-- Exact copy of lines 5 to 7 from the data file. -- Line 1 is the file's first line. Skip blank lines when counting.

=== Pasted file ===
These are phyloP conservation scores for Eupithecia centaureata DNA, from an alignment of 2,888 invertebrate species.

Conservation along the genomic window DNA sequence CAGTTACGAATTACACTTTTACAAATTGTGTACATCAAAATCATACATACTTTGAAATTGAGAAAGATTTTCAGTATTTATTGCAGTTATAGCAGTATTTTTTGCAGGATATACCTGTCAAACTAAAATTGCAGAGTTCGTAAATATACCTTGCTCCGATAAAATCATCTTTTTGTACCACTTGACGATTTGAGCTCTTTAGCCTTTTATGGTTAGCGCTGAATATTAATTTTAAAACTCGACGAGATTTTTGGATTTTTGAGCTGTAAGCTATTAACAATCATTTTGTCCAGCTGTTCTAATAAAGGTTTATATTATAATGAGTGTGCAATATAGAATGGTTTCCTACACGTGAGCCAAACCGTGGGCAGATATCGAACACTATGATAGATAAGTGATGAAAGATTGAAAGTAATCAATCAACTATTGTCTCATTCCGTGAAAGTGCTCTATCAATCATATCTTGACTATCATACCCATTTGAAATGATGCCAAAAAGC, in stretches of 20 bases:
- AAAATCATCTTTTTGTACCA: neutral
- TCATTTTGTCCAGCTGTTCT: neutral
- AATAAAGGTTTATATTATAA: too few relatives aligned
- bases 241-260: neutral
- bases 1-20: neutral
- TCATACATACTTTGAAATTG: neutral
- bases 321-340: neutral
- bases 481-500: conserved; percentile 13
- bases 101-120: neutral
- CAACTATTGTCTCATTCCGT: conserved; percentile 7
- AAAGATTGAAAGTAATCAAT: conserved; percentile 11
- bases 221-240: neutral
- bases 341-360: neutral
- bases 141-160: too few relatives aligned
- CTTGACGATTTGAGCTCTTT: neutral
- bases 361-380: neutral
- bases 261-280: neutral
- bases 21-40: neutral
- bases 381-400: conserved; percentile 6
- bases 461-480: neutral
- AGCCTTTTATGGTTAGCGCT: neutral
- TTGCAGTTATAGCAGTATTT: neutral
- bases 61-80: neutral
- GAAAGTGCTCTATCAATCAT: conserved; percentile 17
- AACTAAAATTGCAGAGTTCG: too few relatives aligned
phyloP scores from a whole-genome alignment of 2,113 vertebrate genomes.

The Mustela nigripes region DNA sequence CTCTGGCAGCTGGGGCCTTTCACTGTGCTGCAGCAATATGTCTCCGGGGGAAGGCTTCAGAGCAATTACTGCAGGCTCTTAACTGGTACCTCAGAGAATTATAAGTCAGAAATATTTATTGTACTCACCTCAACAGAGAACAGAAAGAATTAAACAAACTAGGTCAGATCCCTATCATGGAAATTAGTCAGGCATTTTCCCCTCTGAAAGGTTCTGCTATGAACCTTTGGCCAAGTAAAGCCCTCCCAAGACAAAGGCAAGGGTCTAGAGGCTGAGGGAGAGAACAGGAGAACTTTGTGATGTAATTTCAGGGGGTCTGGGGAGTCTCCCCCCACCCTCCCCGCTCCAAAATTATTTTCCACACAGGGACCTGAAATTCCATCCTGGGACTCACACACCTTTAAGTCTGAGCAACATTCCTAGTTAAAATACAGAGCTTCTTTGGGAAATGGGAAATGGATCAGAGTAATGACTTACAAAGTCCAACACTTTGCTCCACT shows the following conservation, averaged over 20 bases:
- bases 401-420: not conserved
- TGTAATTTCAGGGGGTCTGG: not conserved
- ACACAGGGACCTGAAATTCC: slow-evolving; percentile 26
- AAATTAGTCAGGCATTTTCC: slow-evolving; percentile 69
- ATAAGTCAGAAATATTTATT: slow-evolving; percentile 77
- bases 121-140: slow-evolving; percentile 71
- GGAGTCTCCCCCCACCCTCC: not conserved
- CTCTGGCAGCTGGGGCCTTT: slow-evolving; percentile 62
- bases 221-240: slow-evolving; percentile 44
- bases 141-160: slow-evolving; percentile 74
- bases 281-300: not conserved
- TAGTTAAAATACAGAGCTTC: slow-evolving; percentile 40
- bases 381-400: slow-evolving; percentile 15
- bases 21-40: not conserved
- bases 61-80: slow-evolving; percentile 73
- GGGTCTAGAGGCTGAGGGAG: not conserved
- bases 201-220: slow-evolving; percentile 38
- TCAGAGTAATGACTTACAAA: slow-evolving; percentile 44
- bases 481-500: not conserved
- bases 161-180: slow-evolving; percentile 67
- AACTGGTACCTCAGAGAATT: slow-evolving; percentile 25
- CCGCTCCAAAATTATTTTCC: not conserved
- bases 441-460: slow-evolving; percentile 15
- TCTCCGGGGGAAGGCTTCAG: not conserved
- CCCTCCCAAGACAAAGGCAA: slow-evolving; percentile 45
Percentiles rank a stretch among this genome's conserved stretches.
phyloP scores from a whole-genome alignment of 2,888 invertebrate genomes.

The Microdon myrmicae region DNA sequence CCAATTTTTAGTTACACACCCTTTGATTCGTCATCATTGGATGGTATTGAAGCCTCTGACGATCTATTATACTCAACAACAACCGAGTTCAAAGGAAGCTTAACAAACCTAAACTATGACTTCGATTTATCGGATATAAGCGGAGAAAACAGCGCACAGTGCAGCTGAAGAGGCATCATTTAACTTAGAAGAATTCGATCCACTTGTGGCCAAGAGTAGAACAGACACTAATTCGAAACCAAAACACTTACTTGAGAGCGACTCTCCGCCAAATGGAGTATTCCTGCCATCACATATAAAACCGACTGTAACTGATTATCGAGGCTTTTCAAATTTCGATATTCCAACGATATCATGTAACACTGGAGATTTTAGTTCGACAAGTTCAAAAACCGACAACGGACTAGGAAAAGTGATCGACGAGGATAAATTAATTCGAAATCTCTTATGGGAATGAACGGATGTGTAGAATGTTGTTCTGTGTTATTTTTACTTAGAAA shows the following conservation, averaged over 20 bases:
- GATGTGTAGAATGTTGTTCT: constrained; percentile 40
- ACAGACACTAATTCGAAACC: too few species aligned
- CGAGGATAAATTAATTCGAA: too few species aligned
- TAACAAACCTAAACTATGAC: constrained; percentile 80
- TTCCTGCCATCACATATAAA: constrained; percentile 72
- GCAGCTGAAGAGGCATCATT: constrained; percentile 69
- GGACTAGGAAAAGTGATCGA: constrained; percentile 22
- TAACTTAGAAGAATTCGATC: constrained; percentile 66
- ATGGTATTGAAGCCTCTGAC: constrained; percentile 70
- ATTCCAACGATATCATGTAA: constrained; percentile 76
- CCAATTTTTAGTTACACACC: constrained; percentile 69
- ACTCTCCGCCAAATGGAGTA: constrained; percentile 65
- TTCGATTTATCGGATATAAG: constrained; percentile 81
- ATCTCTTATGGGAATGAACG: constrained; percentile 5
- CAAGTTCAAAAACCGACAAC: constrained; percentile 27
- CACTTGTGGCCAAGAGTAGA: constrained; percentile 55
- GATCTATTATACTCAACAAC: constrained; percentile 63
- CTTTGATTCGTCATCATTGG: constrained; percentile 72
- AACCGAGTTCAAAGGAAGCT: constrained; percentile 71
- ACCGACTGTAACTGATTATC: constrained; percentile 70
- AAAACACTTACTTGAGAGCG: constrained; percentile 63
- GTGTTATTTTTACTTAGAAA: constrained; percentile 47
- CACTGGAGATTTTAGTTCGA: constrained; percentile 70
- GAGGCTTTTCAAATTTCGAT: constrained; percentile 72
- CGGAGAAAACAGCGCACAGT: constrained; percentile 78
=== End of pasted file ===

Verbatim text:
- AATAAAGGTTTATATTATAA: too few relatives aligned
- bases 241-260: neutral
- bases 1-20: neutral